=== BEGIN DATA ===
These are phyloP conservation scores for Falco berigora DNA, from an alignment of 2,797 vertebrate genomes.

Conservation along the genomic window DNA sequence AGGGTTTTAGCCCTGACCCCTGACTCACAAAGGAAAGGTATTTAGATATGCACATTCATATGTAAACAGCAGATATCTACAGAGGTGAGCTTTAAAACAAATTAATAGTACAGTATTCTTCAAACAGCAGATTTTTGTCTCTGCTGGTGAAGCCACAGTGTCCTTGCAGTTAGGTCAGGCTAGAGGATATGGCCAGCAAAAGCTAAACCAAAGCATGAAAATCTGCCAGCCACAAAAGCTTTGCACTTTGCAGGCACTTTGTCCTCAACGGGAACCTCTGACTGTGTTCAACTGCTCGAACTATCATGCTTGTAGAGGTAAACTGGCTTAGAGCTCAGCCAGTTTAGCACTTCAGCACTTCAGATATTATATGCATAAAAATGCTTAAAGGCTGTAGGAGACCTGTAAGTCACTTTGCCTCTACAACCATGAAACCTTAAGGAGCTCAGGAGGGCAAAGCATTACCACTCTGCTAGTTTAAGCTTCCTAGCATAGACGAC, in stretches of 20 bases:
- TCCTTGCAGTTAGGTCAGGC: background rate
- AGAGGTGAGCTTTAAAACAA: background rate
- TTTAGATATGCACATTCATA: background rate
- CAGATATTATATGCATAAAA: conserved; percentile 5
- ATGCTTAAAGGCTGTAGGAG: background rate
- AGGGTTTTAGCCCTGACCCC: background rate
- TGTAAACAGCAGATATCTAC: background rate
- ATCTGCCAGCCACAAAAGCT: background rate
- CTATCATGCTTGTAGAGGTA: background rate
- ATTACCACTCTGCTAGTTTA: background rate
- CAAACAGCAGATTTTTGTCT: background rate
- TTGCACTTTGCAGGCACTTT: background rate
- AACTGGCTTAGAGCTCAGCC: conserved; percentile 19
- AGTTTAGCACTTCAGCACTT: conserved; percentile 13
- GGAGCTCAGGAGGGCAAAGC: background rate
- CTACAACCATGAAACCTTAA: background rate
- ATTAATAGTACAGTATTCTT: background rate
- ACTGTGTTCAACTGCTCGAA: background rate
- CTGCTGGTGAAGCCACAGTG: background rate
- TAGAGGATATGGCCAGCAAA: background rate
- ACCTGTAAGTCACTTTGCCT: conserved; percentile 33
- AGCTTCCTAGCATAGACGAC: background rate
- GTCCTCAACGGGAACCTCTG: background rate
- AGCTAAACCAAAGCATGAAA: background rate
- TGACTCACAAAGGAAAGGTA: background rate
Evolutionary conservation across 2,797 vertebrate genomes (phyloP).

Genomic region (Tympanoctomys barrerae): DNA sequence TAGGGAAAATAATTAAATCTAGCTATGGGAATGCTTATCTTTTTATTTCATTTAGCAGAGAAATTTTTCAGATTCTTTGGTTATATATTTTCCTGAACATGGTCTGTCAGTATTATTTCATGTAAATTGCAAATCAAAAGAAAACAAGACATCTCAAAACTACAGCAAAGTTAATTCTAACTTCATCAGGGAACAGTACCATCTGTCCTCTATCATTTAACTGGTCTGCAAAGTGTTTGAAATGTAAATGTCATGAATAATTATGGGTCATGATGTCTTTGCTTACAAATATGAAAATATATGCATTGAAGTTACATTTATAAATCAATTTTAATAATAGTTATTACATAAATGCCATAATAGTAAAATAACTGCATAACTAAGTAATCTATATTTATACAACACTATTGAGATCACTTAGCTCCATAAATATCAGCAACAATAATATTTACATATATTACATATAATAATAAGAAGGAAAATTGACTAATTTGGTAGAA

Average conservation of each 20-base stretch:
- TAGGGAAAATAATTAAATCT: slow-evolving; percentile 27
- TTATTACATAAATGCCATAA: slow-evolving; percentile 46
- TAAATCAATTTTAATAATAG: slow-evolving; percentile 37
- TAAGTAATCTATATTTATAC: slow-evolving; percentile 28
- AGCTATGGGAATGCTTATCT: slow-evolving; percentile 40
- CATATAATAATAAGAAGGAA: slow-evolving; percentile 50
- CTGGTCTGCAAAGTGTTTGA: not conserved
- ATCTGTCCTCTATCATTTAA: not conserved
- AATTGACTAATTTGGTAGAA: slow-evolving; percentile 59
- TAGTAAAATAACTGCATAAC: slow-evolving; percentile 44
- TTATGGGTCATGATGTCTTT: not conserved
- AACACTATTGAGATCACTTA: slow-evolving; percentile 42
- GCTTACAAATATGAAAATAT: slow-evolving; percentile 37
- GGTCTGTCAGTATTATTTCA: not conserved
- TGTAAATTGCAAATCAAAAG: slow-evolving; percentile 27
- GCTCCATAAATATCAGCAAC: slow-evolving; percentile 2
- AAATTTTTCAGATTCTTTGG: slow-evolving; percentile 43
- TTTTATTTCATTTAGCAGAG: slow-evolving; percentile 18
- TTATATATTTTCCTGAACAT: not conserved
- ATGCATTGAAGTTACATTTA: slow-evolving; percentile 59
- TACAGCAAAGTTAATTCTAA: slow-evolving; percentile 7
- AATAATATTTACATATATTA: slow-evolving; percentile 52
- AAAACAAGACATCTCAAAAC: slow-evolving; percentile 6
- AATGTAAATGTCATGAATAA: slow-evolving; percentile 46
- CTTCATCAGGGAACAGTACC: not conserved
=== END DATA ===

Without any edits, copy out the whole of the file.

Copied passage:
These are phyloP conservation scores for Falco berigora DNA, from an alignment of 2,797 vertebrate genomes.

Conservation along the genomic window DNA sequence AGGGTTTTAGCCCTGACCCCTGACTCACAAAGGAAAGGTATTTAGATATGCACATTCATATGTAAACAGCAGATATCTACAGAGGTGAGCTTTAAAACAAATTAATAGTACAGTATTCTTCAAACAGCAGATTTTTGTCTCTGCTGGTGAAGCCACAGTGTCCTTGCAGTTAGGTCAGGCTAGAGGATATGGCCAGCAAAAGCTAAACCAAAGCATGAAAATCTGCCAGCCACAAAAGCTTTGCACTTTGCAGGCACTTTGTCCTCAACGGGAACCTCTGACTGTGTTCAACTGCTCGAACTATCATGCTTGTAGAGGTAAACTGGCTTAGAGCTCAGCCAGTTTAGCACTTCAGCACTTCAGATATTATATGCATAAAAATGCTTAAAGGCTGTAGGAGACCTGTAAGTCACTTTGCCTCTACAACCATGAAACCTTAAGGAGCTCAGGAGGGCAAAGCATTACCACTCTGCTAGTTTAAGCTTCCTAGCATAGACGAC, in stretches of 20 bases:
- TCCTTGCAGTTAGGTCAGGC: background rate
- AGAGGTGAGCTTTAAAACAA: background rate
- TTTAGATATGCACATTCATA: background rate
- CAGATATTATATGCATAAAA: conserved; percentile 5
- ATGCTTAAAGGCTGTAGGAG: background rate
- AGGGTTTTAGCCCTGACCCC: background rate
- TGTAAACAGCAGATATCTAC: background rate
- ATCTGCCAGCCACAAAAGCT: background rate
- CTATCATGCTTGTAGAGGTA: background rate
- ATTACCACTCTGCTAGTTTA: background rate
- CAAACAGCAGATTTTTGTCT: background rate
- TTGCACTTTGCAGGCACTTT: background rate
- AACTGGCTTAGAGCTCAGCC: conserved; percentile 19
- AGTTTAGCACTTCAGCACTT: conserved; percentile 13
- GGAGCTCAGGAGGGCAAAGC: background rate
- CTACAACCATGAAACCTTAA: background rate
- ATTAATAGTACAGTATTCTT: background rate
- ACTGTGTTCAACTGCTCGAA: background rate
- CTGCTGGTGAAGCCACAGTG: background rate
- TAGAGGATATGGCCAGCAAA: background rate
- ACCTGTAAGTCACTTTGCCT: conserved; percentile 33
- AGCTTCCTAGCATAGACGAC: background rate
- GTCCTCAACGGGAACCTCTG: background rate
- AGCTAAACCAAAGCATGAAA: background rate
- TGACTCACAAAGGAAAGGTA: background rate
Evolutionary conservation across 2,797 vertebrate genomes (phyloP).

Genomic region (Tympanoctomys barrerae): DNA sequence TAGGGAAAATAATTAAATCTAGCTATGGGAATGCTTATCTTTTTATTTCATTTAGCAGAGAAATTTTTCAGATTCTTTGGTTATATATTTTCCTGAACATGGTCTGTCAGTATTATTTCATGTAAATTGCAAATCAAAAGAAAACAAGACATCTCAAAACTACAGCAAAGTTAATTCTAACTTCATCAGGGAACAGTACCATCTGTCCTCTATCATTTAACTGGTCTGCAAAGTGTTTGAAATGTAAATGTCATGAATAATTATGGGTCATGATGTCTTTGCTTACAAATATGAAAATATATGCATTGAAGTTACATTTATAAATCAATTTTAATAATAGTTATTACATAAATGCCATAATAGTAAAATAACTGCATAACTAAGTAATCTATATTTATACAACACTATTGAGATCACTTAGCTCCATAAATATCAGCAACAATAATATTTACATATATTACATATAATAATAAGAAGGAAAATTGACTAATTTGGTAGAA

Average conservation of each 20-base stretch:
- TAGGGAAAATAATTAAATCT: slow-evolving; percentile 27
- TTATTACATAAATGCCATAA: slow-evolving; percentile 46
- TAAATCAATTTTAATAATAG: slow-evolving; percentile 37
- TAAGTAATCTATATTTATAC: slow-evolving; percentile 28
- AGCTATGGGAATGCTTATCT: slow-evolving; percentile 40
- CATATAATAATAAGAAGGAA: slow-evolving; percentile 50
- CTGGTCTGCAAAGTGTTTGA: not conserved
- ATCTGTCCTCTATCATTTAA: not conserved
- AATTGACTAATTTGGTAGAA: slow-evolving; percentile 59
- TAGTAAAATAACTGCATAAC: slow-evolving; percentile 44
- TTATGGGTCATGATGTCTTT: not conserved
- AACACTATTGAGATCACTTA: slow-evolving; percentile 42
- GCTTACAAATATGAAAATAT: slow-evolving; percentile 37
- GGTCTGTCAGTATTATTTCA: not conserved
- TGTAAATTGCAAATCAAAAG: slow-evolving; percentile 27
- GCTCCATAAATATCAGCAAC: slow-evolving; percentile 2
- AAATTTTTCAGATTCTTTGG: slow-evolving; percentile 43
- TTTTATTTCATTTAGCAGAG: slow-evolving; percentile 18
- TTATATATTTTCCTGAACAT: not conserved
- ATGCATTGAAGTTACATTTA: slow-evolving; percentile 59
- TACAGCAAAGTTAATTCTAA: slow-evolving; percentile 7
- AATAATATTTACATATATTA: slow-evolving; percentile 52
- AAAACAAGACATCTCAAAAC: slow-evolving; percentile 6
- AATGTAAATGTCATGAATAA: slow-evolving; percentile 46
- CTTCATCAGGGAACAGTACC: not conserved